A. Quite often people interchange the terms co-op and condo. They are really two different types of ownership.
In a condominium, you own real property, much like a house. There is a Board of Managers that keeps the building running, but generally there is no board approval required before you buy.
Condos also allow rentals more freely, although there may be varying amounts of fees involved. In addition, condos have the “right of first refusal.” This means that they have the right to buy your unit before the deal goes through.
In a cooperative building, you don’t technically own your apartment. Instead you own shares in a corporation, in exchange for which you get what is called a proprietary lease for your actual apartment.
Whenever an apartment is sold, the purchaser must go through board approval. Here they will scrutinize the financials of the prospective purchaser and meet with them before approving the purchase. Additionally, subletting is controlled by the board, and in some buildings, it’s not permitted or restricted.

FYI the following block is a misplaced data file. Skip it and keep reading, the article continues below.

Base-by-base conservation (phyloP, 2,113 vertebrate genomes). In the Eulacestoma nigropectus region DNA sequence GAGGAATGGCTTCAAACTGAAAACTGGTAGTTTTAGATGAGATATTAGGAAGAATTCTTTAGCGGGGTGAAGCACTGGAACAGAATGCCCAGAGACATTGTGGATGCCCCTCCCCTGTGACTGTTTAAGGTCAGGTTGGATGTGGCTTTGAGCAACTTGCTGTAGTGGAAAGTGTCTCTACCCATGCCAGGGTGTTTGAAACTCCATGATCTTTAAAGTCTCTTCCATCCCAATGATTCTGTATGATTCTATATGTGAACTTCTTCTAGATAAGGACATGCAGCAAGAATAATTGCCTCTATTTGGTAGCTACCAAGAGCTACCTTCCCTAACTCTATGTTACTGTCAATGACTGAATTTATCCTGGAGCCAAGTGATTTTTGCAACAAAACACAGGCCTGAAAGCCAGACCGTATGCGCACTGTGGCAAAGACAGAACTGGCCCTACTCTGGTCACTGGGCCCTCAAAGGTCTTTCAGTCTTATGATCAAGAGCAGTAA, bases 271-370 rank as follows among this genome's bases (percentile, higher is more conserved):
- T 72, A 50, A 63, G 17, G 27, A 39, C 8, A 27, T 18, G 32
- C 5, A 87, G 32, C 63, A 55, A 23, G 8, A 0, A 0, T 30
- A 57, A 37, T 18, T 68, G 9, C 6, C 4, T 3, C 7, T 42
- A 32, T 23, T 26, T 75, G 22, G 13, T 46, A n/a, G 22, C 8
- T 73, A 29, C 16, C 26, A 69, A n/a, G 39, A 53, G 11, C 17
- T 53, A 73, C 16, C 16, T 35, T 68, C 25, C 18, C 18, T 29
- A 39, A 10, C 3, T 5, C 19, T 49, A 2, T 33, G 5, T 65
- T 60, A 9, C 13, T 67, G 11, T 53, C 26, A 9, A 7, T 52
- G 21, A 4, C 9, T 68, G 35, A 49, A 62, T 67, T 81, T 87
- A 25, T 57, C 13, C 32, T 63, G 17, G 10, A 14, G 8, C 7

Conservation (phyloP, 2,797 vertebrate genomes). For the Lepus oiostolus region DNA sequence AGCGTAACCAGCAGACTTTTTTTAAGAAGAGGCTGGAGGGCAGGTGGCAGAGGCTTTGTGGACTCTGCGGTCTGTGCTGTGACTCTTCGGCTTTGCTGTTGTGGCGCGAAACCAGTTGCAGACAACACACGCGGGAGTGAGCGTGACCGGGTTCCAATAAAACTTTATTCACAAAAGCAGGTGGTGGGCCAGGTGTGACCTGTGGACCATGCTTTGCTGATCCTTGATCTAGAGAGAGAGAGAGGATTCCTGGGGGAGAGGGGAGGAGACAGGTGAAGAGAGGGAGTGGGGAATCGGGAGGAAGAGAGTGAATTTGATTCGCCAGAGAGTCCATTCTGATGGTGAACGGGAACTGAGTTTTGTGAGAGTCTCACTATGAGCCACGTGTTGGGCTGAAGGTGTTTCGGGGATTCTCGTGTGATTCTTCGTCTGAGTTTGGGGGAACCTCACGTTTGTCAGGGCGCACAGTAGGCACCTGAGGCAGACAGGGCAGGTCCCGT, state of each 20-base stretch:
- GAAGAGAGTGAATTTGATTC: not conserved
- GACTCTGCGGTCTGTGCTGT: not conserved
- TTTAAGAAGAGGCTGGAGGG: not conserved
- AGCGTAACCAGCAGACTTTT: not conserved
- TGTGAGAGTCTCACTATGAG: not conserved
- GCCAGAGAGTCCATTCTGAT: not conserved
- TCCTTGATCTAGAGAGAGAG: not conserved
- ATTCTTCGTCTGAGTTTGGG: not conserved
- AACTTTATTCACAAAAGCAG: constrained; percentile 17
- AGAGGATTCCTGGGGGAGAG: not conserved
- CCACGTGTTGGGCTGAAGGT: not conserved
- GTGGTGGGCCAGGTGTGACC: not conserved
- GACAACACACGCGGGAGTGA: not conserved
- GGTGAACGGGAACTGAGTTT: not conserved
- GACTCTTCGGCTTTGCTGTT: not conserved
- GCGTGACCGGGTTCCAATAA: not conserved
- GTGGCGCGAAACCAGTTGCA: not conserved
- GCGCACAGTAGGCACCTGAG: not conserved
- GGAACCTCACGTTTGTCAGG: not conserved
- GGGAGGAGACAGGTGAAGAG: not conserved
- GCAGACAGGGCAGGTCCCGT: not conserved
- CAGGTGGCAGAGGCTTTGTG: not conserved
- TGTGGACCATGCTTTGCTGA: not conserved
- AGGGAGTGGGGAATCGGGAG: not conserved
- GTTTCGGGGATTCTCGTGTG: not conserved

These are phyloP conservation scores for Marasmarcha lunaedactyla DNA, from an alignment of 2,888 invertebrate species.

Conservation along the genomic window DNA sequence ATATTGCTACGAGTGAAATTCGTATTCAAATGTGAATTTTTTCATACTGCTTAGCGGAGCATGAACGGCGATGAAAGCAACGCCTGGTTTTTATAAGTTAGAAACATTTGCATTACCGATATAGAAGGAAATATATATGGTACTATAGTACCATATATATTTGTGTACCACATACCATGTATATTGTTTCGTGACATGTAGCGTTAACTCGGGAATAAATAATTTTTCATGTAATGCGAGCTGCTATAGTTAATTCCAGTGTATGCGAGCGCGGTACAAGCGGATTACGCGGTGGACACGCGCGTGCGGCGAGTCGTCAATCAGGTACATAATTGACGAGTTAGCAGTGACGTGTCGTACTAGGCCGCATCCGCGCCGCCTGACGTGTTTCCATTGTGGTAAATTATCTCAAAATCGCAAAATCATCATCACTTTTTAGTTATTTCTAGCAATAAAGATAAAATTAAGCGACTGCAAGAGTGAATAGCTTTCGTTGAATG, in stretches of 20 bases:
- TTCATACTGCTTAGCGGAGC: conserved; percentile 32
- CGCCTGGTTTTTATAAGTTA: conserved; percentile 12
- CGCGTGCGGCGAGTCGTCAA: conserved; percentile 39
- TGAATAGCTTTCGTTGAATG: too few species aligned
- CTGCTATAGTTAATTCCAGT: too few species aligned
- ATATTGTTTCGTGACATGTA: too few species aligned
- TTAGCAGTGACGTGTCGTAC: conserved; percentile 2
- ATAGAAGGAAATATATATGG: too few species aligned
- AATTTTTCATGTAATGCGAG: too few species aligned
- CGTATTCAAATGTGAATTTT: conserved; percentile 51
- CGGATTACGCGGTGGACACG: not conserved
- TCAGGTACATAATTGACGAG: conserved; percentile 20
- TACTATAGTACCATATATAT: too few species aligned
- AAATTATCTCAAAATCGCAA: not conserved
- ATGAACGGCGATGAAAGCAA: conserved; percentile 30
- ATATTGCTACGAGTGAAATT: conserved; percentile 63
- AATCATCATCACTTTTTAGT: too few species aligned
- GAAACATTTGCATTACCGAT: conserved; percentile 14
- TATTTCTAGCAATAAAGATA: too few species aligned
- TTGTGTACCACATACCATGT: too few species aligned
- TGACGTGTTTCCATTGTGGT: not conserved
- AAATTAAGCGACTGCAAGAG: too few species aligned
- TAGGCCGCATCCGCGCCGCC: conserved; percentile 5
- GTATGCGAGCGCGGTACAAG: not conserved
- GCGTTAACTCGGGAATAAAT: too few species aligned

So what does this difference mean to you? A condo is a better choice if you plan on purchasing the apartment as an investment. In a condo, you pay a monthly carrying cost plus real estate taxes, while in a co-op, you pay a monthly maintenance charge, which includes real estate taxes.
Condo monthly charges usually run a little bit lower than in a co-op. However, condo selling prices average 25 to 35 percent higher than co-ops. Thus, if money is a factor, then you might choose the co-op.
Further, in this area, the majority of the apartments offered are co-ops, so there is a greater selection. Both co-ops and condos, however, appreciate in value at the same rate.
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